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. Last Updated: 07/27/2016

Older, Wiser Fedorov Still Shining

DETROIT Ч Sergei Fedorov has won two Stanley Cups and is one of the most gifted and graceful ice hockey players in the world.

Since defecting a decade ago from the former Soviet Union, where he remembers having to wait hours for gasoline, he has earned more than $30 million, donated more than $2 million to charity and chosen to share his home with his parents and brother.

Yet, the Detroit Red Wings star might be getting just as much attention because of his girlfriend Ч Anna Kournikova.

"People can keep talking about us because theyТre doing a great job," Fedorov, 31, said grinning. "You can go to the Internet and find everything you need."

When the 19-year-old tennis player isnТt traveling around the world to tournaments, she often spends time in the Detroit area with Fedorov.

"You can usually tell when sheТs around because he has an extra bounce in his step," said DetroitТs Darren McCarty. "The other day he had two goals, and one was the game winner, when she was here."

Kournikova has attended many games in recent years, but the couple have always have been reluctant to talk about their relationship, especially when reports circulated last year linking Kournikova with Pavel Bure of the Florida Panthers, a childhood teammate of FedorovТs.

"People on television would say things and people would write things that werenТt true and that used to bother me," Fedorov said. "Now, IТm in a position to laugh at those people because they didnТt think it would work out, and it has worked out for the best for both of us."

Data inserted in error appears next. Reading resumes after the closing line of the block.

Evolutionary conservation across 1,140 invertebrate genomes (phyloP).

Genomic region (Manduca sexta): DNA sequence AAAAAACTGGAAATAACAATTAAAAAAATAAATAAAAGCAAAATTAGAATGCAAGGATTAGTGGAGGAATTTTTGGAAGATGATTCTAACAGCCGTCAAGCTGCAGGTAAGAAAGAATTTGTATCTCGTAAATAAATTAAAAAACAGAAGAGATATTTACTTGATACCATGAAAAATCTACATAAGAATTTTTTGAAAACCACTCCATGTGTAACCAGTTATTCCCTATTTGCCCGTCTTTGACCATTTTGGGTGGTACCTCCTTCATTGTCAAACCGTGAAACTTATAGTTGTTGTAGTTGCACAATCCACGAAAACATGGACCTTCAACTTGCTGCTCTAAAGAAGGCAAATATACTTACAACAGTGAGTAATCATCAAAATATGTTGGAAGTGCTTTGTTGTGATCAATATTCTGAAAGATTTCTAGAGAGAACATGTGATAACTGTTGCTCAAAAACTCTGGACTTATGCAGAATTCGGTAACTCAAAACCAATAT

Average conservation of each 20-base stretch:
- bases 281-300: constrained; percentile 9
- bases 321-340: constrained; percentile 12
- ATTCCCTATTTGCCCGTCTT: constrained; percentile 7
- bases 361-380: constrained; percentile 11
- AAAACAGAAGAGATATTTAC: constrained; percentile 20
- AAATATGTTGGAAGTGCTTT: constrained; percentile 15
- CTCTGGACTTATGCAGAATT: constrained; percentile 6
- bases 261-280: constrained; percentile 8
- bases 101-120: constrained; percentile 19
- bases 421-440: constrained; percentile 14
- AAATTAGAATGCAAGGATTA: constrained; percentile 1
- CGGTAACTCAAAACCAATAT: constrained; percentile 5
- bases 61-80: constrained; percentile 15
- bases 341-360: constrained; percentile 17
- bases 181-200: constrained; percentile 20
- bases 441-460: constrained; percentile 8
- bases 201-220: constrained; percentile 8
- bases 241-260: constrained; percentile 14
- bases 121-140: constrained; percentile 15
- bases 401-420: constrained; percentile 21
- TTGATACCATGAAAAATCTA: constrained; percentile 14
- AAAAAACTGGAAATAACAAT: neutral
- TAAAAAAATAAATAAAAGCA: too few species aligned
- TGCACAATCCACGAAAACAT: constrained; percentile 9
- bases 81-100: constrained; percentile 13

Many other things seem to be working out for Fedorov lately.

HeТs leading Detroit with 27 goals and 57 points and is playing as well as he has in 1993-94, when he was the leagueТs most valuable player.

The center played in the All-Star game this season for the first time since 1996, and during the skills competition, his shot was timed at 160 kilometers per hour.

"It meant a lot to me to be All-Star," Fedorov said. "I didnТt feel like, `Yeah, IТm back,Т because I never left in my mind."

Fedorov registered only 62 and 63 points the past two seasons, a big drop from his 56-goal, 120-point season in 1993-94.

Coaches, teammates and opponents believe Fedorov is playing as well as ever.

When Fedorov scored the game-winning goal against Anaheim a month ago, Detroit coach Scotty Bowman was impressed, which doesnТt happen often.

"ItТs the best game he ever played for me," Bowman said.

Columbus coach Dave King also has noticed FedorovТs improved play.

"HeТs playing more aggressive, which is helping him play to his awesome potential," King said. "When heТs playing like he has been lately, itТs tough for any team to slow him down."

Dallas Stars president Jim Lites, who was an executive with the Red Wings at the time, wonТt forget meeting Fedorov for the first time. It was after Fedorov had defected in July 1990, while the Soviet team was in Portland, Oregon, to prepare for the Goodwill Games.

"He looked incredibly confident from the moment I walked into the hotel," Lites said. "Even as a 20-year-old kid, he had seemed unshakable beyond his years."

He might have been calm on the outside, but he wasnТt on the inside.

"It was a smooth plane ride, but it was scary in my head," Fedorov said.

He became a U.S. citizen this winter because he said it was a natural thing to do after living here for more than 10 years.

Fedorov shook his head in amazement when he reflected on how far he has come since leaving his country and his family, not knowing if he would see them again, to chase his dream of playing in the NHL.

"ItТs a scary thought," he said.